Questioning the impartiality of President Bidya Devi Bhandari in the May 22 dissolution of the House of Representatives, lawyers representing petitioners against the move have argued that her actions make it clear that she didn’t want anybody except KP Sharma Oli as prime minister.
A five-member Constitutional Bench of the Supreme Court led by Chief Justice Cholendra Shumsher Rana on Wednesday began the hearing process, starting with the writ jointly filed by 146 lawmakers backing Nepali Congress President Sher Bahadur Deuba’s claim to Prime Ministership.
At the recommendation of Prime Minister Oli, President Bhandari dissolved the lower house for the second time in five months on May 22 and announced snap elections on November 12 and November 19.
Prime Minister Oli is currently heading a minority government after losing a trust vote in the 275-member House.
“Bhandari’s rejection of Deuba’s claim makes it clear that she didn’t want anybody except KP Sharma Oli as prime minister,” The Kathmandu Post quoted advocate Govinda Bandi as saying while arguing on behalf of the petitioners against the House dissolution.
Six of the lawyers arguing on behalf of the plaintiffs presented their arguments for four hours on Wednesday.
As many as 30 petitions have been filed at the Supreme Court against the move.
The Constitutional Bench has said it would first settle the petition filed by Deuba, which is backed by 146 lawmakers, including 23 of Oli”s CPN-UML, of the dissolved House.
“The President gave extra-constitutional justification to invalidate the claim of Nepali Congress President Deuba who had the support of 149 lawmakers,” said Bandi.
The plaintiffs” lawyers claim that the President endorsed the House dissolution well past midnight despite knowing that Deuba”s claim was valid, the paper said.
“The dissolution was a result of an ill-intention,” said senior advocate Khamba Bahadur Khati.
Lawyers argued that the signatures of 149 lawmakers were enough for Bhandari to appoint Deuba as prime minister and if she had doubts about the misuse of the signatures, she could have left the matter to the House to decide, it said.
Before the final hearing began on Wednesday, the Office of the President and the Prime Minister in their written replies to the court had justified their move to dissolve the House.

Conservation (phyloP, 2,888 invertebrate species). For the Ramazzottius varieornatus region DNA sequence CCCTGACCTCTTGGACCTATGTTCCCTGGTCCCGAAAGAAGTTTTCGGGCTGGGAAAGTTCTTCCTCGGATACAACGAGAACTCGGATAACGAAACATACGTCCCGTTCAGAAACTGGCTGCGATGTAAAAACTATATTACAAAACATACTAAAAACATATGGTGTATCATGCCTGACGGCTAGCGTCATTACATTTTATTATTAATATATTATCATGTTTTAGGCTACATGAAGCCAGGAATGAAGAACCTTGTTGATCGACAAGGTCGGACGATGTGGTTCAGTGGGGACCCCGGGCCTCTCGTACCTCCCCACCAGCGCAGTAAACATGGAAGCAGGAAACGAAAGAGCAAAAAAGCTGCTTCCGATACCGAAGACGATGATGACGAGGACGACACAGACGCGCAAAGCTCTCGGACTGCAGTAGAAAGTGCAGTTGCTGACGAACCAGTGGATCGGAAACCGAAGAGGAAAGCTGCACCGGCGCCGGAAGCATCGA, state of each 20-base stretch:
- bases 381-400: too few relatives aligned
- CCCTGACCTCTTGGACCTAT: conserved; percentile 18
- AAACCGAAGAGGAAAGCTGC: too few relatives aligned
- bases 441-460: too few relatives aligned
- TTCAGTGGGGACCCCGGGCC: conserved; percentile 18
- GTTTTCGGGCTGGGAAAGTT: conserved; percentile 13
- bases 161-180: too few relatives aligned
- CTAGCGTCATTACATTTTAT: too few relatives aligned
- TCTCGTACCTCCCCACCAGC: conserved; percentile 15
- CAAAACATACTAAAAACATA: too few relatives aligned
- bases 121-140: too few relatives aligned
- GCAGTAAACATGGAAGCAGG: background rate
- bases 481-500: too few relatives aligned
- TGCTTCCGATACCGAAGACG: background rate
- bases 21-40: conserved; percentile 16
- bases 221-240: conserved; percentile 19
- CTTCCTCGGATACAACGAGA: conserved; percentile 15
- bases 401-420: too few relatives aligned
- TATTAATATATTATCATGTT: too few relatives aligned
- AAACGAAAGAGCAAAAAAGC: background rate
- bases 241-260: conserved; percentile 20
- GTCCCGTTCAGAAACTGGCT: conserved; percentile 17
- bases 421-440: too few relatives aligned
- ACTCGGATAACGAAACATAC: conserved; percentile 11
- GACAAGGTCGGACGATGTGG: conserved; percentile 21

Asserting that the House of Representatives was dissolved as per the constitutional provisions, Bhandari told the Supreme Court that it cannot overturn her decision on the matter or subject it to a judicial review.
On his part, Oli told the court that it is not up to the judiciary to appoint a premier as it cannot undertake the legislative and the executive functions of the state.
Lawyers of the plaintiffs, however, said on Wednesday that the President had encroached upon the jurisdiction of the legislature by rejecting Deuba”s claim to form a government.
Senior advocate Shambhu Thapa said that nobody has the authority to bar the people”s representatives from staking claim to form a government.
“Who are you [to reject] when 149 lawmakers signed for Deuba?” he asked, referring to the President. “There is a floor test in Parliament to decide if someone holds a majority.”
Senior advocate Mahadev Yadav said argued that the provision of Article 76 (5) was introduced in the Constitution of Nepal to allow individual lawmakers to make efforts to form a government so that the House doesn”t face untimely dissolution.
However, when Chief Justice Rana asked if there was any documentation of discussions in the Constituent Assembly on the article, so as to know the legislative intent, Yadav said he was unaware of it.
The two sides have been allotted 15 hours each to present their cases. The four members of the amicus curiae have 30 minutes each to give their expert opinions.
The hearing will continue on Thursday and will go on until all arguments are complete.
“The plaintiffs” lawyers will conclude their arguments in the next two days,” Kishwor Poudel, a communication expert at the Supreme Court, told the Post.
“Then comes the turn of the defendants,” he said.
The petitioners say the President should have left it for the House to test if Deuba had a majority or not. Had he failed to prove a majority, he would have been unseated, thereby leading to the automatic dissolution of the House.
Nepal plunged into a political crisis on December 20 last year after President Bhandari dissolved the House and announced fresh elections on April 30 and May 10 at the recommendation of Prime Minister Oli, amidst a tussle for power within the ruling Nepal Communist Party (NCP).
In February, the top court reinstated the dissolved House of Representatives, in a setback to embattled Prime Minister Oli who was preparing for snap polls.
Oli repeatedly defended his move to dissolve the House of Representatives, saying some leaders of his party were attempting to form a “parallel government”.
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